• Award Opportunities. Seek out awards in your field with no entry fees (they exist!) and use these opportunities to showcase your impact. Your award-winning campaign could inspire peers and colleagues, so don’t be shy.

Leveraging Social Media for Nonprofits

To update your community on a daily basis, nonprofits need to effectively leverage social platforms. One of the biggest mistakes they make is posting the exact same content across platforms. While we at Slice believe in the value of repurposing content to be used in several ways, posting uniformly across channels ignores the tones and nuances of each platform and their algorithms. Some common platforms include:

  • Facebook. For many nonprofits, their strongest communities exist on Facebook. People often use this channel to engage with family and friends, and so connecting with people here can allow followers to leverage built-in fundraising tools to extend your reach organically.
  • Instagram. Although owned by Facebook, Instagram is much more visual than their parent company. Compelling photography and short videos can get people engaged. Additionally, through Instagram Stories, events can be shared live and reach people who are unable to attend. 
  • Twitter. More so than on other platforms, Twitter is ideal for timely conversations and breaking news. Having a strong presence on this platform can allow nonprofits to engage directly with new trends and breaking news.
  • LinkedIn. For nonprofits looking to reach corporate partners, LinkedIn may be the most direct channel. LinkedIn boasts several features, such as Sales Navigator and LinkedIn Pulse, that can benefit nonprofits. Sales Navigator allows you to target messaging towards individuals based on job titles, companies, and more, while Pulse allows you to share thought leadership natively on the platform. This feature could potentially help with identifying matching gift contributors, corporate volunteer groups, or grant departments.

Finally, in order to reach new and potential donors, paid social media advertising offers a chance to reach new audiences. 

  • Develop donors. Think of paid social as a way to develop relationships with potential donors before making the direct ask. Tell your most impactful stories of how you’re really affecting change, and pay to target an audience that is most likely to care to take action. Then, using the tools built into Facebook, Instagram, LinkedIn and Twitter, you can retarget the most engaged audience members with a more direct ask.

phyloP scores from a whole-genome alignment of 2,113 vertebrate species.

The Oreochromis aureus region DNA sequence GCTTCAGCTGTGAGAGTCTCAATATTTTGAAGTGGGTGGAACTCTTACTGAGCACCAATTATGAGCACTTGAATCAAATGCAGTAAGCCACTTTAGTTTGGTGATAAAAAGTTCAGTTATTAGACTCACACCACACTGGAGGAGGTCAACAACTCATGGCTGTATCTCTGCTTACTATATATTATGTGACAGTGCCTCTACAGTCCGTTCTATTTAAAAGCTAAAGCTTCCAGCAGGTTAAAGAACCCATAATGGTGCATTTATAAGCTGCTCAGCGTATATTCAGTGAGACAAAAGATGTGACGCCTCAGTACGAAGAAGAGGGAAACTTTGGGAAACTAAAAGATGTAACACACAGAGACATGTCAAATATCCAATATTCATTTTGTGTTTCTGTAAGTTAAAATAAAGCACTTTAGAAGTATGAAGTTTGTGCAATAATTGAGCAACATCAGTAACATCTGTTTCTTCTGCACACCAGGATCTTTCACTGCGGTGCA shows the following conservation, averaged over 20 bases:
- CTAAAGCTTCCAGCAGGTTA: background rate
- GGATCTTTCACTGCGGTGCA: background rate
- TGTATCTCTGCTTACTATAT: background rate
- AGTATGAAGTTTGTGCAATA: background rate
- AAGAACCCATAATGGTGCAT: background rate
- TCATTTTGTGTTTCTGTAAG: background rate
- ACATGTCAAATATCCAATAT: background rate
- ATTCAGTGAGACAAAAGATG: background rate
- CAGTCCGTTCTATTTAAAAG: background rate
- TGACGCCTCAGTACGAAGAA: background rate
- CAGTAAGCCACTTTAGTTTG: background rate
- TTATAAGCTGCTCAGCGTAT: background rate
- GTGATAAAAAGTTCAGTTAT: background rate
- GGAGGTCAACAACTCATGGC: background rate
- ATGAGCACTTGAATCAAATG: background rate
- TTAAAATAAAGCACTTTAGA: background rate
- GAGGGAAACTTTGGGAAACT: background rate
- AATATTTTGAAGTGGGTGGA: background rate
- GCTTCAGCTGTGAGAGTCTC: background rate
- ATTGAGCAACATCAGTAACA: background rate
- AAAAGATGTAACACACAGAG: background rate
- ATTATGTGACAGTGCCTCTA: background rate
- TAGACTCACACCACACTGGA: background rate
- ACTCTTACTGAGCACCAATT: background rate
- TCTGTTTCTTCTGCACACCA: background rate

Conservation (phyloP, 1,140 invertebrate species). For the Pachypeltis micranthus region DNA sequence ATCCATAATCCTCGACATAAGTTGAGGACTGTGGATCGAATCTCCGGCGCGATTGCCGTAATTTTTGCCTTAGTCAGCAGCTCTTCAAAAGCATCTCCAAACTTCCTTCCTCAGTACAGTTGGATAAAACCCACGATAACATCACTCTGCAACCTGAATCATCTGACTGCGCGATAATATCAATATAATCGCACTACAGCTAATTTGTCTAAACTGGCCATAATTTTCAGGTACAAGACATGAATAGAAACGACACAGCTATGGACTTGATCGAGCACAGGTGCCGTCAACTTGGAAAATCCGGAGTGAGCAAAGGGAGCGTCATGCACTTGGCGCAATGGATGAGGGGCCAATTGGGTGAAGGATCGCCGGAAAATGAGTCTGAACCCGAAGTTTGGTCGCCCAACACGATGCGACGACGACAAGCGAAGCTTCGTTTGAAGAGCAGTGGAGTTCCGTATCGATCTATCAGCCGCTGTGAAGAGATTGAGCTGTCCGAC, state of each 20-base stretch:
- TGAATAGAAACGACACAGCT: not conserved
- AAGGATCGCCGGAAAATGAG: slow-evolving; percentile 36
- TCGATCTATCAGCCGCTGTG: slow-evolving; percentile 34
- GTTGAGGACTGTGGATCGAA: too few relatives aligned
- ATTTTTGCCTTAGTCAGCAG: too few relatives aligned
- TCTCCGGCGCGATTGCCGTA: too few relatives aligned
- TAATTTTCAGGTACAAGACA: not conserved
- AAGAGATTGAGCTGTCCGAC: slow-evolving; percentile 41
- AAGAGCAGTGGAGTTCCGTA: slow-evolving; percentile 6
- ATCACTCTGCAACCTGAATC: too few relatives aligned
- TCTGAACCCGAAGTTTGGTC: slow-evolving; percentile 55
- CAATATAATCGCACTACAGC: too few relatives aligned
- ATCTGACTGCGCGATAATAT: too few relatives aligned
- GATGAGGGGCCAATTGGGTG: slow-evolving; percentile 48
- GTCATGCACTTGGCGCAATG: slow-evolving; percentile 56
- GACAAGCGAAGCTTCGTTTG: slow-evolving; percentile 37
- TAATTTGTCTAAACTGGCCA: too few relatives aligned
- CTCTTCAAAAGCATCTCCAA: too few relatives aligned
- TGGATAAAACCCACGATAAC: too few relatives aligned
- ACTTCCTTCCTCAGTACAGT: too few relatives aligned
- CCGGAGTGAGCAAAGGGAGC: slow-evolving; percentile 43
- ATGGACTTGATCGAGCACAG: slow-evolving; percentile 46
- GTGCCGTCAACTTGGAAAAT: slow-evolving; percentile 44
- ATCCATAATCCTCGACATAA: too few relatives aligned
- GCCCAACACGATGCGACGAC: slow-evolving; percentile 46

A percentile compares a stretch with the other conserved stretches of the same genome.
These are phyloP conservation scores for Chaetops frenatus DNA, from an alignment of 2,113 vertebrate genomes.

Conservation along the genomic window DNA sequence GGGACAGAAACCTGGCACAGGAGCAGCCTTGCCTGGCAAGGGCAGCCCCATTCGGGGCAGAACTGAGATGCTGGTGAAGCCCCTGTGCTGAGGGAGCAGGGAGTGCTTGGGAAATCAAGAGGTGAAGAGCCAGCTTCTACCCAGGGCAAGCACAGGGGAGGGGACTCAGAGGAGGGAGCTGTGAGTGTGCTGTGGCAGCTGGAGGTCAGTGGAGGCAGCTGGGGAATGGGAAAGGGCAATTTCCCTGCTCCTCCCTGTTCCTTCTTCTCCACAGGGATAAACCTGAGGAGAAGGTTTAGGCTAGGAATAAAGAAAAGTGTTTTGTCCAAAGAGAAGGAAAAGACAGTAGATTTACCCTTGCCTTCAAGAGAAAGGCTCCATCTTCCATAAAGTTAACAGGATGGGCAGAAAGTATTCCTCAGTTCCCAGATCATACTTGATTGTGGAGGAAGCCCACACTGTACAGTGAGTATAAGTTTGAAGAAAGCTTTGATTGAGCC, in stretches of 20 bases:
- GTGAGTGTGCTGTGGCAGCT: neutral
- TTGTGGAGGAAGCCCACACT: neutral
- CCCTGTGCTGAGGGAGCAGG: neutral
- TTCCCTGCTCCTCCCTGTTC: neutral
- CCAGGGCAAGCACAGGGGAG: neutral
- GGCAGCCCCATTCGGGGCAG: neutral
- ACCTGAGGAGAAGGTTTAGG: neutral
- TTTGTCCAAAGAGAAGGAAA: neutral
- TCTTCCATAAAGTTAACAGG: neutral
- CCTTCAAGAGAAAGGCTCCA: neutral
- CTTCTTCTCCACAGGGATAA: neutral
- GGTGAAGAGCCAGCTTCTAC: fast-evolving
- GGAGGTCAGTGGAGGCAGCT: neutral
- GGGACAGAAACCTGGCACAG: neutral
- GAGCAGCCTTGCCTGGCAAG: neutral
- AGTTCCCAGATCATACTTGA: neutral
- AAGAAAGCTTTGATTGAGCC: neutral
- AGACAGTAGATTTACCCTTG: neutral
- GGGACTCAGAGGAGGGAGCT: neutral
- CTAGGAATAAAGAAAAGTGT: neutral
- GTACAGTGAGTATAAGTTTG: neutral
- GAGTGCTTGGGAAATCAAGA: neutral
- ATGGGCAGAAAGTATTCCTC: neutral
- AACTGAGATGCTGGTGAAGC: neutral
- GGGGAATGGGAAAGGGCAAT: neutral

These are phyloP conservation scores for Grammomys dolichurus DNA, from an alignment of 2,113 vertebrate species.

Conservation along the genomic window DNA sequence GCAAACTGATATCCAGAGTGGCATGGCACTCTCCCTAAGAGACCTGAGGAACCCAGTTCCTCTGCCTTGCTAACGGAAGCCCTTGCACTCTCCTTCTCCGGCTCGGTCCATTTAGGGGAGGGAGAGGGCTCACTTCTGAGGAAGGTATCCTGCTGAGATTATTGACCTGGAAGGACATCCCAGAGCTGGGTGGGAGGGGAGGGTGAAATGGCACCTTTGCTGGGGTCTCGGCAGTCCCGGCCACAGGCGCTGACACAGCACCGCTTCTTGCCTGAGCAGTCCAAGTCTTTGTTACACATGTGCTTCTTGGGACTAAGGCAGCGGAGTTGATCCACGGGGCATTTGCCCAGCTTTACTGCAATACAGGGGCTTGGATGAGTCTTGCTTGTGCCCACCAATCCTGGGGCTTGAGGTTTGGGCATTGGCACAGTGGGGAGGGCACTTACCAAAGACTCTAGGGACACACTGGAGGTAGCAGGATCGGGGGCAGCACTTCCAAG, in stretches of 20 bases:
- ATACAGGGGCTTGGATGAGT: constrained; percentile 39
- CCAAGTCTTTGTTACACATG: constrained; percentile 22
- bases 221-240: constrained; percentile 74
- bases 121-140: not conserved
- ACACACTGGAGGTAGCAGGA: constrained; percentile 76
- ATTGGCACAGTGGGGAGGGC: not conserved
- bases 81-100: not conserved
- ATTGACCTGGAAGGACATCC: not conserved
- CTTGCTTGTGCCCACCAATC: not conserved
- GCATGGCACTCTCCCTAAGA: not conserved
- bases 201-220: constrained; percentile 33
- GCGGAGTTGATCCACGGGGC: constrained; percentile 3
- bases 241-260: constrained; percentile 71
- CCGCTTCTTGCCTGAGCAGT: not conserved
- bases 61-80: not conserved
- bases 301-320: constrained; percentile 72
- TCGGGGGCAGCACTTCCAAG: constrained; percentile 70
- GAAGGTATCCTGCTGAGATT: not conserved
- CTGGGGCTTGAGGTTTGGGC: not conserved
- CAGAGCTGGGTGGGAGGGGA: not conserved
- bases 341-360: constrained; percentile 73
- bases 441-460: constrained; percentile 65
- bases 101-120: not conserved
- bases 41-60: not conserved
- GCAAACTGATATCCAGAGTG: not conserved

• Leverage cross-platform communication. Do you find that it’s easier to tell your story over email? Use paid social media to collect email addresses for your newsletter, where you’ll have more space to showcase your impact. 
  • Convert fans and followers to members. In addition to warming up potential donors with the retargeting approach mentioned above, paid social is also an effective way to drive other conversions. For instance, Slice worked with DRWC to drive ticket sales for their seasonal events that support their year round nonprofit efforts. The results? For every $1 spent on Facebook ads, $6.20 was earned.

Benefits of Having a Nonprofit Email Marketing Strategy

For nonprofits, the first step is setting up an effective email marketing plan is determining what tool you will be using for email marketing. Some nonprofit CRMs have built in email platforms, while others have direct integrations with platforms like MailChimp and Constant Contact.

With a tool determined, segmenting any pre-existing lists will allow you to ensure your emails are going to the right people. Some major segments that all nonprofits should have include donors, volunteers or members, and partners.

To engage with these audiences, there are several different types of emails to leverage.

  • Newsletters. Broadcast newsletters are normally distributed to your entire list, and offer a high-level overview of what’s been happening for a certain time period. These emails are a great way to stay top of mind with your contacts and an easy opportunity to plug any upcoming events and community stories. 
  • Automations. Automated emails are essential for nonprofits. Between welcome series that nurture new contacts with information around your work, to follow ups that remind donors of how valuable they are, automated sequences can save your team time.
  • Event Invitations. Email, more than any other channel, drives event signups. Expand event promotional plans by including a series of emails, targeted to relevant audiences and tailored to the right attendees.

Elevate Your Nonprofit Marketing and Communications Plan

Need help elevating your nonprofit’s strategy? Schedule a call with our experts to find out what tactics might work best for your team and see if Slice is a good fit to serve as your nonprofit marketing agency.